My hon. and learned Friend the Member for Medway barracked from his seat that it is not done in chambers. I do not mind where it is done, so long as it is done fairly, the proper judicial process is undertaken, and the judge makes a sensible judgment on the validity of the evidence.
At the moment, the pouring into the ear of information that is heard only by the judge and the prosecution is validated by the fact that it is the jury who decide the issue of guilt and innocence. Where, however, a judge is privy to information that is known only by him and the prosecution, and he is to decide guilt or innocence, cannot the Home Secretary recognise, first, that that is completely different, and secondly, that it will inevitably contravene the European convention on human rights, because the two sides will not be even?
No, I do not accept that it contravenes the European convention on human rights. Surrounded as I am by barristers and solicitors, those who would wish to be, and those who used to be, let me say this: we are here to represent the best interests of our constituents by ensuring that the course of justice finds the guilty guilty and acquits the innocent. That is what we are all here for. We have no desire whatsoever to have, even in a limited number of cases, a situation in which, despite evidence to the contrary, intimidation is shown and the case goes wrong. That would not be in anyone's interests, and it would have to be put right on appeal. We are all interested in finding solutions to real problems.
My right hon. Friend has taken in very well the fact that one of the problems is that of secret information going into the judge's ear that the defence cannot challenge. To avoid any risk of injustice from that, would he consider making available special counsel of the kind with which he will be familiar through Special Immigration Appeals Commission proceedings?
I am reluctant immediately to rule out such a possibility, even though it has already been discussed at length. I am reluctant to rule it out completely because I am keen to explore all areas and to find solutions wherever we can—I hope that we will be able to address problems in the House of Lords—rather than have a situation in which the Government put up a solution to a problem, then everyone gathers round to denounce it as the end of trial by jury and the end of justice as we know it. In their amendments, the official Opposition propose an alternative solution. I respect that, although I do not agree with their solution. On the serious issue of a small number of cases involving the most difficult criminality, we should try to unite to find a way forward.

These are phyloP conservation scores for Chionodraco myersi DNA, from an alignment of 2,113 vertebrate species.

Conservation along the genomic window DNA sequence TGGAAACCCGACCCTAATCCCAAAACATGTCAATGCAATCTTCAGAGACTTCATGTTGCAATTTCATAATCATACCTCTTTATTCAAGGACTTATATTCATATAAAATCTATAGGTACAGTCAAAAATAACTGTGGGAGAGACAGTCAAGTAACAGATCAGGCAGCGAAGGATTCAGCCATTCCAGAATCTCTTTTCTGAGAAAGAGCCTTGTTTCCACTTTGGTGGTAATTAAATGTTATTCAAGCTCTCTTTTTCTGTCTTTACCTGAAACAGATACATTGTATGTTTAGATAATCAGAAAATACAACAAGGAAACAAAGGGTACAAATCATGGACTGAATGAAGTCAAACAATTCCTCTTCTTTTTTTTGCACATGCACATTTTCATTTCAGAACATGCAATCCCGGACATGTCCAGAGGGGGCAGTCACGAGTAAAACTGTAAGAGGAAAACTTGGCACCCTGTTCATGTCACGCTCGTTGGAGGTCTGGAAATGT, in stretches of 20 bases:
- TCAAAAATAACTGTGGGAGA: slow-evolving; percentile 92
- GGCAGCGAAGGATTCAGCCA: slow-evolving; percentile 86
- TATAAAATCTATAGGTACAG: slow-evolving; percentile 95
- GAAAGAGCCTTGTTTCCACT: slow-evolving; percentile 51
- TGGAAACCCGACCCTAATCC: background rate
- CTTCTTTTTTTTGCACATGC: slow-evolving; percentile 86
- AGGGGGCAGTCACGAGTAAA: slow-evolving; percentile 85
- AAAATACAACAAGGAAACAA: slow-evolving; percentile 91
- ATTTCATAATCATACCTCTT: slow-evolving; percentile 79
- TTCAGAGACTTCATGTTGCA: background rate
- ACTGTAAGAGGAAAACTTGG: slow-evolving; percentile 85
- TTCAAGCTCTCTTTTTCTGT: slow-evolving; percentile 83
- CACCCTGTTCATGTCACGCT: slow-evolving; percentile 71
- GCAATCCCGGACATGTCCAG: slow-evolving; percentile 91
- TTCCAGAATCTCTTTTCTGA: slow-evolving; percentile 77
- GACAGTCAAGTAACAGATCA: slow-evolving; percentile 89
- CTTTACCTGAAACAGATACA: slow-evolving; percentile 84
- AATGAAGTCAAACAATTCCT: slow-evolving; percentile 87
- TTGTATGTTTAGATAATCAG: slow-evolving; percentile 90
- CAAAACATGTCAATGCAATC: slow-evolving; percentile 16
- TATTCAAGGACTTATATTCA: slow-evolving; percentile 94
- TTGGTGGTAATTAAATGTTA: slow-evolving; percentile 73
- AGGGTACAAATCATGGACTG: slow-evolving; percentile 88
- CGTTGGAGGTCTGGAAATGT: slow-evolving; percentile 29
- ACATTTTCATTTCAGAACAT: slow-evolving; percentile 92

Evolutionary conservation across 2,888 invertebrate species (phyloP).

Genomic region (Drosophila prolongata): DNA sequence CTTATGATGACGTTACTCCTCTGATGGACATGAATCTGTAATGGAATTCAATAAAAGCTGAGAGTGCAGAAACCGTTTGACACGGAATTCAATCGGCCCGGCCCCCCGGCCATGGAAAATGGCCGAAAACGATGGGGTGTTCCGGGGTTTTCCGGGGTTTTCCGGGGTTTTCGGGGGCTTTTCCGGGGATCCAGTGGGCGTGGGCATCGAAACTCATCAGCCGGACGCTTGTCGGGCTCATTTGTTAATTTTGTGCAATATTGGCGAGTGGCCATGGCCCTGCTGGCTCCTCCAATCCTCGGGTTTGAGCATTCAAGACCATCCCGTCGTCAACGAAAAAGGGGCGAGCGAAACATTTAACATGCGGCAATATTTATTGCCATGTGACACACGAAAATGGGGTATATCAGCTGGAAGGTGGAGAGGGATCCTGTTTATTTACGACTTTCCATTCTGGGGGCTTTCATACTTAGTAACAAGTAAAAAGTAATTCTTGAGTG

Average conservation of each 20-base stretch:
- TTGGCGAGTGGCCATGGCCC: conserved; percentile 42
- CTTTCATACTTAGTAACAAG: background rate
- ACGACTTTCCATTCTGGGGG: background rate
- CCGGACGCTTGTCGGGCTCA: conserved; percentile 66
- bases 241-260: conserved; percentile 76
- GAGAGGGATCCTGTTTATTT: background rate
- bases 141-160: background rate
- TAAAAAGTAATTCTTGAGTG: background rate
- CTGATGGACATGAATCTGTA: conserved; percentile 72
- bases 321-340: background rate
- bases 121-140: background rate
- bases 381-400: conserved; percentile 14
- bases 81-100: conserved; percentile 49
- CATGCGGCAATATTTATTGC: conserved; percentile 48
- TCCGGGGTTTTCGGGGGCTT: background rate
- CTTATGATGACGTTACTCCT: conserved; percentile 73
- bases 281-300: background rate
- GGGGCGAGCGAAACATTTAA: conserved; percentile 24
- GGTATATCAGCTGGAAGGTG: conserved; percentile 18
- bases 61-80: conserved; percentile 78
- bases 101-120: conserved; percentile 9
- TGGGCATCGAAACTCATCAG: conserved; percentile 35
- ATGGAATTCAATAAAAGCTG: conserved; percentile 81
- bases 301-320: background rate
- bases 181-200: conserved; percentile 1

I am grateful to my right hon. Friend. Speaking as a non-lawyer serving on the Select Committee on Home Affairs, I went along with the recommendation that was made, which was more or less broadly in favour of the views that the Home Secretary expresses. Nevertheless, I am concerned that this may be a slippery slope. If the arguments against juries that are advanced are valid, perhaps in future we will be told that virtually all criminal cases should be heard by a judge alone. A system that has been part of our legal set-up for centuries should be defended. Although I am willing to go along with the Home Secretary's arguments to some extent, I am worried about the slippery slope.
I am aware of the real dangers of the slippery slope. That is why we should listen to any suggestions about confining ourselves to dealing with tampering and interference with juries and to ensuring that we do not let the worst criminals get away with the worst abuse of the criminal justice system.
I shall draw to a conclusion to allow the House to debate the issues. We are talking about the worst elements of society deliberately setting out to destroy the very system whose credibility we seek to defend and for which hon. Members are honourably arguing. We must not undermine that credibility or create a slippery slope that takes us away from the system that has stood us in good stead over the centuries. I accept that that is the case in relation to jury trial as a whole. I merely ask that we address the situation in the real world as regards the worst of society and what those people will do to innocents abroad in terms of destroying a system that otherwise serves us well.
I hope that the right hon. Member for West Dorset will one day treat me to the Badger beer of Hall and Woodhouse—almost P.G., one would have thought—in the leafy lanes of West Dorset. I believe that it is known locally as "skunk ale". Perhaps when he and I have supped together, possibly after a Police Federation conference somewhere on the south coast, we will put our foot in it together.
It may surprise the Home Secretary to know that I want to speak mainly about the topics that amendments Nos. 2 and 3 cover. He tried to present an interesting argument, which took the following form: the Opposition must have acceded to the general principle that something needed to be done but since they suggested an implausible or ineffective alternative or set of alternatives, the Government's proposals should stand. That neatly ignores amendments Nos. 2 and 3, which would remove the Government's proposals entirely. They are our first preference. I shall deal later with new clauses 1 and 2 and amendment No. 13, which move in the general direction that he advanced. The problem with his argument is that it did not tackle some points, with which I am about to deal.